The other day I saw an interesting item. It seems that Supreme Court Chief Justice John Roberts stopped into Starbucks to get his usual morning coffee, and instead of paying with his usual credit card he instead was using cash. Why? It seems his credit card number had been stolen and he had cancelled it and was awaiting a new one.
Then I saw another item. A woman, within a one-hour period, got a call first from a luxury goods store asking if she really wanted her almost thousand dollar purchase sent to a different address than her credit card's billing address. Then she got a call from Home Depot trying to arrange a delivery date for a multi-thousand dollar appliance purchase. She, of course, had made neither purchase and, what's more, the credit card that had been used was sitting in her purse.
Or take the situation that occurred in Wadsworth, Ohio. Within a three-week period, 14 residents reported unauthorized use of their credit cards to local police. The fraudulent transactions mostly occurred in the United Kingdom and France, and were for amounts between $20 and $2,600. One woman said her account was used for a $20 McDonald's charge in France and someone else said a $975 charge appeared on her card from Puerto Rico.
A common thread among these incidents was that the victims were mystified as to how and when their card numbers were stolen.
There are a myriad of ways your credit card or credit card numbers can be stolen. A dishonest restaurant worker or store employee can run it through a reader before it is used to ring up a legitimate purchase. It could be contained in a store's database that is hacked. You can use the card in a machine — perhaps an ATM, which has had an illegal "skimmer" attached to it to record all the information contained on the card's magnetic strip.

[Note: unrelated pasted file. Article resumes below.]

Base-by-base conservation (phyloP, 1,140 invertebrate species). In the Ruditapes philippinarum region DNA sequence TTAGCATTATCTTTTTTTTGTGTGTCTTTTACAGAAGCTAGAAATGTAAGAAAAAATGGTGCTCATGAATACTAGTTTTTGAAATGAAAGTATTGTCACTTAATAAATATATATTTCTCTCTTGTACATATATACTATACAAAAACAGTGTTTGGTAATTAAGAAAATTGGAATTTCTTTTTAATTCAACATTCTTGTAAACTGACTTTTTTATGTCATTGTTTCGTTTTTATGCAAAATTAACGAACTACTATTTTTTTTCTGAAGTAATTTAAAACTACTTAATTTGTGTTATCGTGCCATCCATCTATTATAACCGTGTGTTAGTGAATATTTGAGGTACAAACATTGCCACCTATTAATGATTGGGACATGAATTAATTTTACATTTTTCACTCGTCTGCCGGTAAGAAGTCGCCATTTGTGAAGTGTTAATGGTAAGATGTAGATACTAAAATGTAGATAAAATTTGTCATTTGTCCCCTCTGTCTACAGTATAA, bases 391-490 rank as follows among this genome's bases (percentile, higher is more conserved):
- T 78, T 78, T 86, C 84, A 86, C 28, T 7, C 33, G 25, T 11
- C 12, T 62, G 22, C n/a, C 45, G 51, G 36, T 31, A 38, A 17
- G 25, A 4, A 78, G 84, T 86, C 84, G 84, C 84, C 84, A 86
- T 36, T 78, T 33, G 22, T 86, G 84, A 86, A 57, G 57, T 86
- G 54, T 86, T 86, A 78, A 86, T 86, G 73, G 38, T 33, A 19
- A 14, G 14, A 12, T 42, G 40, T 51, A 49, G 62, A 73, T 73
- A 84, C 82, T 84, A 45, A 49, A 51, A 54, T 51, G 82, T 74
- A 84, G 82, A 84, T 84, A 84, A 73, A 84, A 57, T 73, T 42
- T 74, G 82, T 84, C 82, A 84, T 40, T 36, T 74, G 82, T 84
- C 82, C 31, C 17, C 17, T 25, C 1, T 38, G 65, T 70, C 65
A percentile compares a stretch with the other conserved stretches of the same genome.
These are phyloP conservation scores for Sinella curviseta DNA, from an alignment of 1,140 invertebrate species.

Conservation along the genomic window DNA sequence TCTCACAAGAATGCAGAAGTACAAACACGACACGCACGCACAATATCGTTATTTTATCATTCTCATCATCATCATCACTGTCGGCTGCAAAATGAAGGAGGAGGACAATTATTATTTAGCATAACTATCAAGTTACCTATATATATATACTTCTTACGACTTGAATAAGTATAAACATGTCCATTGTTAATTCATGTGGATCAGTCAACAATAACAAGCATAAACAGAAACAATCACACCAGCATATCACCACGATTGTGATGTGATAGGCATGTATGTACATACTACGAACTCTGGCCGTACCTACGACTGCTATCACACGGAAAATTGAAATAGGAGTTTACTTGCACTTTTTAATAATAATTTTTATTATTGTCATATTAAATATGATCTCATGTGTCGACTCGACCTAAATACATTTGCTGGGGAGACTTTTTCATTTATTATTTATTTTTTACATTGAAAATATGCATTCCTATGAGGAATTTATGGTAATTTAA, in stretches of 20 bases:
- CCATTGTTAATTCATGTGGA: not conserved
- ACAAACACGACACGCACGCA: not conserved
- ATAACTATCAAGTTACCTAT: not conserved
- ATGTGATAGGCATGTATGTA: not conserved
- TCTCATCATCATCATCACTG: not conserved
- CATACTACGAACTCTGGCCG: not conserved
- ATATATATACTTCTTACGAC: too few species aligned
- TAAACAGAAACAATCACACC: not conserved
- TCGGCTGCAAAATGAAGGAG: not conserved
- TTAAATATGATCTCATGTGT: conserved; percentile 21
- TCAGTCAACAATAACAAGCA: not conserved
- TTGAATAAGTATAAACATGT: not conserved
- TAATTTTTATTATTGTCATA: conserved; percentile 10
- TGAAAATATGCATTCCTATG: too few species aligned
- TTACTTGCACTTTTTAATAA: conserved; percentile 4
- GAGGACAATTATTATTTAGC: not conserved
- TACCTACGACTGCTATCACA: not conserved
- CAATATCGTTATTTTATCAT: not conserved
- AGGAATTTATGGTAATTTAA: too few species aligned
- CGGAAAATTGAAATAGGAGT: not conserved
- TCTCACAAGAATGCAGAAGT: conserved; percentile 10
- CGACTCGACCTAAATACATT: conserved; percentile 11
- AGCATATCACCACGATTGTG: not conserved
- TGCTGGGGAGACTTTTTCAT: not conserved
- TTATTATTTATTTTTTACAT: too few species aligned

Police speculate that is what might have happened to the Ohio case since all the victims banked at the same local credit union and all had used the ATM there to get cash.
People have their credit card numbers stolen in some sophisticated ways. Consider, if you will that Hudson County (NJ) authorities recently arrested 30 individuals accused of being part of a multimillion dollar, multi-state identity theft and credit card fraud ring. Police had received numerous complaints from victims as far away as California claiming that credit cards in their name made fraudulent retail purchases in Hudson County. The investigation has identified nearly 1,000 victims across the country, and millions of dollars in phony transactions.
The gang purchased the identities of victims from online brokers, who got the information from computer hackers. Then the electronic account information from the cards' magnetic strips would be transferred onto counterfeit cards, in a process known as "punching," and members of the gang would go out and make purchases in Hudson County and elsewhere on the East Coast.
Or the theft can be done the old-fashioned way. A local gang is believed to be setting up in the parking lots outside of exercise clubs and watching women leave their purses in their cars as they go in. Then using the old-fashioned way of a hammer to a window, make off with the purse. By the time the woman emerges to find her car has been broken into, her credit cards have already been used to make fraudulent purchases.
The bottom line is that your credit card numbers might be stolen in ways you can't even imagine and through no fault of your own. About all you can do is review all your monthly statements from credit card companies line for line to make sure all purchases are legitimate. If not, report it immediately to the credit card company.
In 2012, the Federal Trade Commission fielded 28,332 consumer complaints about credit card fraud. If it can happen to the Chief Justice, it can happen to you.